As a member of the Town/Village of Le Roy Planning Board, Tom Frew supports the development of new housing throughout the municipality – as long as he sees the project as a good fit with the surrounding neighborhood.
When looking at a venture proposed by Batavia developer Eric Biscaro to construct 30 duplex patio home rentals for seniors on a 20-acre parcel east of East Avenue in the village, however, Frew said that he has some concerns.
“I am not against development back there, as long as they were a continuation of residences like the rest of this neighborhood,” Frew said on Saturday as he took this reporter on a tour of the area. Frew’s home on Poplar Lane is located about 500 feet north of the development site.
Frew said that others living on Poplar Lane, East Avenue and Orchard Drive agree with him, prompting him to distribute a flyer to all residents of those streets to attend a public hearing on the matter at 7 p.m. May 19 at the Village of Le Roy Hall at 3 W. Main St.
Biscaro recently said that the project would be larger than his Clinton Crossings Adult Community on Clinton Street in the Town of Batavia. The Le Roy plan also includes blocking out eight building lots along the west perimeter of the site to be made available for purchase.
In order to make this happen, the area would have to be rezoned from Residential to Planned Unit Development, action that already has been recommended for approval (with modifications) by the Genesee County Planning Board.
Frew believes that a senior housing complex near an upper-end residential neighborhood is comparing apples to oranges.
“The south end of East Avenue intersects with Poplar Lane, and then Poplar Lane intersects with Orchard Drive, and the homes on these streets are valued in the $150,000 to $250,000 range – they’re all in the same ballpark,” Frew said. “So, now we’re taking property that is zoned Residential and asking to zone it as a PUD.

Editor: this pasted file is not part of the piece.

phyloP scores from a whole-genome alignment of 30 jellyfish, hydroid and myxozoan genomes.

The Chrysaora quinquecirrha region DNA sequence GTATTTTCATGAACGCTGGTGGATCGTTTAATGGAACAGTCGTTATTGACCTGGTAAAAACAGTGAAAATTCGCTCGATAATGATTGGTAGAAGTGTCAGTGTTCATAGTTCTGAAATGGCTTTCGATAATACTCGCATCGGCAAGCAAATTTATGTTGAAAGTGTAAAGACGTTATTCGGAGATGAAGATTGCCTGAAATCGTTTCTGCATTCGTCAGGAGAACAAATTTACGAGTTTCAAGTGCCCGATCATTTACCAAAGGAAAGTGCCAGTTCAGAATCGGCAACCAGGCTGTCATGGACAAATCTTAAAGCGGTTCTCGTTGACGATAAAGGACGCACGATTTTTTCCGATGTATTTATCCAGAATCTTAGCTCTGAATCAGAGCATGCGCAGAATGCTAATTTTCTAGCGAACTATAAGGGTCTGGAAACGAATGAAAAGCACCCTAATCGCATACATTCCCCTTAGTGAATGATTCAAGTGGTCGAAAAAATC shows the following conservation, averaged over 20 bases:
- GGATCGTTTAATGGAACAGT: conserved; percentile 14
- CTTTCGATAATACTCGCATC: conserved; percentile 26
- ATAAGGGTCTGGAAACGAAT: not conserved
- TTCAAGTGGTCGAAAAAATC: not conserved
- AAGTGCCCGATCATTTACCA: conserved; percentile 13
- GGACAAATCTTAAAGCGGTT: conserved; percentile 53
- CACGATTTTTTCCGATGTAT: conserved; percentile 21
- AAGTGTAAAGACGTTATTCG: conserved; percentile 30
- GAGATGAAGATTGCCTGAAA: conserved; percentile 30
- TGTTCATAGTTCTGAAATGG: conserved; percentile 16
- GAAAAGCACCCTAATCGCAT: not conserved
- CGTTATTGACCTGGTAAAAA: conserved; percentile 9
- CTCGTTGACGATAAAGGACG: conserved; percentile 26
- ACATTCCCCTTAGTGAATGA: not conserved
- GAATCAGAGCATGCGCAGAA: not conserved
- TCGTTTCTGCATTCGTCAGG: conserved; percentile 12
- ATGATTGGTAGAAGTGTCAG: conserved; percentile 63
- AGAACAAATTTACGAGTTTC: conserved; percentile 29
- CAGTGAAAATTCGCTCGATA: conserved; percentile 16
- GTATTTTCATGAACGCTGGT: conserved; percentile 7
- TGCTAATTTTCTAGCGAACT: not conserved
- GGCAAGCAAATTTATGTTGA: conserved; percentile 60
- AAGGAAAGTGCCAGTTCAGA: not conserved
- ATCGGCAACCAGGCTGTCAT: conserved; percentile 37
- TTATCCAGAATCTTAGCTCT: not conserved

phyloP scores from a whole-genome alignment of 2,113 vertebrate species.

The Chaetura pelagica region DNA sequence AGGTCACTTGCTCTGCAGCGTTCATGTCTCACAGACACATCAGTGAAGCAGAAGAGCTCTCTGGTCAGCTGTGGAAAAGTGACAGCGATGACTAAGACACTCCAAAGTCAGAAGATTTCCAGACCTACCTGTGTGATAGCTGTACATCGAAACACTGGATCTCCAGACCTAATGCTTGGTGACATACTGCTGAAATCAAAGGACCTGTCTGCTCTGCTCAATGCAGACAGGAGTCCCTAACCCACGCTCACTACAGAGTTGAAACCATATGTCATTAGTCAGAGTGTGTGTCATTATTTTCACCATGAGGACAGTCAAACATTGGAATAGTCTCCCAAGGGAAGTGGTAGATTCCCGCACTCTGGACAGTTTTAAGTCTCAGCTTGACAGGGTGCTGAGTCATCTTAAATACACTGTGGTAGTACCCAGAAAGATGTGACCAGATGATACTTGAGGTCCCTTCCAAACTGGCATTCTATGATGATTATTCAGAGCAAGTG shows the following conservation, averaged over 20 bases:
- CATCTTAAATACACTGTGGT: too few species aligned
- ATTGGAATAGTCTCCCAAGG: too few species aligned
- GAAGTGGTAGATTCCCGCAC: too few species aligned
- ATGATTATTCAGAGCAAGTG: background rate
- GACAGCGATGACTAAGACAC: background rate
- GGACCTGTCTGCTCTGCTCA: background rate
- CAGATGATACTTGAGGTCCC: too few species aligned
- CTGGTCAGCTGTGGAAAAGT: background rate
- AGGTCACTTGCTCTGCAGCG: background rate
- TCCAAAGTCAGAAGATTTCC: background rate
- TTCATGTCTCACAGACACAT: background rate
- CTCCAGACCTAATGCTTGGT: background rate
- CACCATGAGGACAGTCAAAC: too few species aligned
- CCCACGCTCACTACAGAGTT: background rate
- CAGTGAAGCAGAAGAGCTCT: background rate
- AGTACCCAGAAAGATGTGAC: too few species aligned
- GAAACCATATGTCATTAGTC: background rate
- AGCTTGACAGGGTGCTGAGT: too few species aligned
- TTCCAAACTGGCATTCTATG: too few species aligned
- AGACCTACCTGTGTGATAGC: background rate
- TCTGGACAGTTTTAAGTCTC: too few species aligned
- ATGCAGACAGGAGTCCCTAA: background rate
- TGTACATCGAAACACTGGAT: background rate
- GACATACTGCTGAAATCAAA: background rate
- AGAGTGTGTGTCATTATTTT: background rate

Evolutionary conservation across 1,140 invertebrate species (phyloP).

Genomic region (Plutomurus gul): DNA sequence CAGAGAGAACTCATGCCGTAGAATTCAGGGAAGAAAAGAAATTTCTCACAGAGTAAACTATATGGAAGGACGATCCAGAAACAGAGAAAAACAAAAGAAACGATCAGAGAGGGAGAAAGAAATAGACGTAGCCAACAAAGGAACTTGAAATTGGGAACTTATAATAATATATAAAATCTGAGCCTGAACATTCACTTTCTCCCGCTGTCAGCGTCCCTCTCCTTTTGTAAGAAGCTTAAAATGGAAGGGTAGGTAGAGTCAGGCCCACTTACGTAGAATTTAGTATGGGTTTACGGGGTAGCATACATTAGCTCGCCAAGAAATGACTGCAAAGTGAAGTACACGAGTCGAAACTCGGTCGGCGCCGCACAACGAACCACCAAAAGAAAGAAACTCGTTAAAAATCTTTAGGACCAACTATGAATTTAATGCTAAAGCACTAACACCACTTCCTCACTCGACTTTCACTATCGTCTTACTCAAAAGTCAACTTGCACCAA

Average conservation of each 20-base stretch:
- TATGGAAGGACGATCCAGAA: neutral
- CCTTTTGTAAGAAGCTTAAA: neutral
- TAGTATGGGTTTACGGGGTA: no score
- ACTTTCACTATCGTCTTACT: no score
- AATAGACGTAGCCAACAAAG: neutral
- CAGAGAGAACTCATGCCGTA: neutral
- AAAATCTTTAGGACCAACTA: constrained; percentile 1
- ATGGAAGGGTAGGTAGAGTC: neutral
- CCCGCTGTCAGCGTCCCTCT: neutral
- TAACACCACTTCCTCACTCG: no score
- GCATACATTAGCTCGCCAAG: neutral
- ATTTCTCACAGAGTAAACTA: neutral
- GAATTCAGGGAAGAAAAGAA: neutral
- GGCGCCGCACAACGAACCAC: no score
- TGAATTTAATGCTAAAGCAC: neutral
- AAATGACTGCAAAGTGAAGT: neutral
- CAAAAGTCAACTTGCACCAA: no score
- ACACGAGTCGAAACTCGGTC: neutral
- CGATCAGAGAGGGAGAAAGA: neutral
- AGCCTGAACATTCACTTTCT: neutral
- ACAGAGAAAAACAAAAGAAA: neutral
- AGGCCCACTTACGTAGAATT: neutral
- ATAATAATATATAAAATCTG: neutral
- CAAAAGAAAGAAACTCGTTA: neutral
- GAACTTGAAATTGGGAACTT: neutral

“If somebody was coming in here and wanted to put a development in – let’s say 15 houses of a couple hundred thousand dollars each, I wouldn’t have an issue. But I have an issue with the effect could be on the value of my home and the additional traffic. There’s only one outlet now, although I know that the county said they’d like to see the development of South Avenue.”
Frew, who said he was the lone dissenter at a recent planning board meeting, advised that South Avenue would be a new street that would run to South Street.
“Their plan is, and this is from the mayor (Greg Rogers) himself, is for the time being, they will gravel it and put a chain link fence up, which the emergency services people will have a key to,” Frew said.
The Batavian reached out to Rogers and Biscaro for comment.
Frew also said he is uneasy about the additional traffic created by the development – predicting an increase of 70 to 100 more vehicles “in a quiet, residential area” with the only access to Route 5 via East Avenue.
He also said he believes the village is endorsing the project and is committed to installing the necessary infrastructure.
“There is 800 feet of new road, new storm sewers, new sanitary sewers, new water, new gas, all those utilities,” Frew said. “The village is committed to run down the length of East Avenue to give Eric access – and Eric will take care of backing his development – but Eric has got no skin in the game regarding the cost.”
Frew estimates the cost of those utilities plus curbing would be around $700,000.
“I’m looking at 30 buildings at let’s say $200,000 each,” he said. “They’re not fancy. The revenue that they would generate from those buildings versus the cost of that infrastructure will blow your mind. It would be an eigh-t to 10-year payback to get even, and I don’t see that as a good investment of my tax dollars.”
Contacted this morning, Le Roy entrepreneur Jim Gomborone said his “main concern” is the potential for flooding on his Mercy Grove and Le Roy Country Club properties along East Main Street from a stream that flows through the area.
“When they had a four-acre school up there, I got extremely flooded. We couldn’t handle three inches of rain. So, you saw the impact with just four acres,” he said. “Twenty acres, with roads and houses and all that other stuff, probably 70 percent of it will be buildings and roads. I’ve got a strong suspicion that I’m not going to be able to handle the water from it.”
Gomborone also said the village’s decision to fund the infrastructure is a disservice to taxpayers.
“Why are we spending village taxpayers’ money for a guy that who’s in business for himself, running rental units? He’s going to have 60 rental units back there,” he said. “As far as I’m concerned, there’s going to be a substantial amount of rent from that thing, and I don’t think the taxpayers should pay someone in private enterprise for infrastructure. I wouldn’t ask them to pave my driveway.”
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Photo at top: Poplar Lane resident Tom Frew holds site plan as he stands on the north end of a 20-acre parcel proposed for a senior housing project off East Avenue in the Village of Le Roy. Photo at bottom: The end of East Avenue that would be expanded and paved to create a new street to connect to South Street. Photos by Mike Pettinella.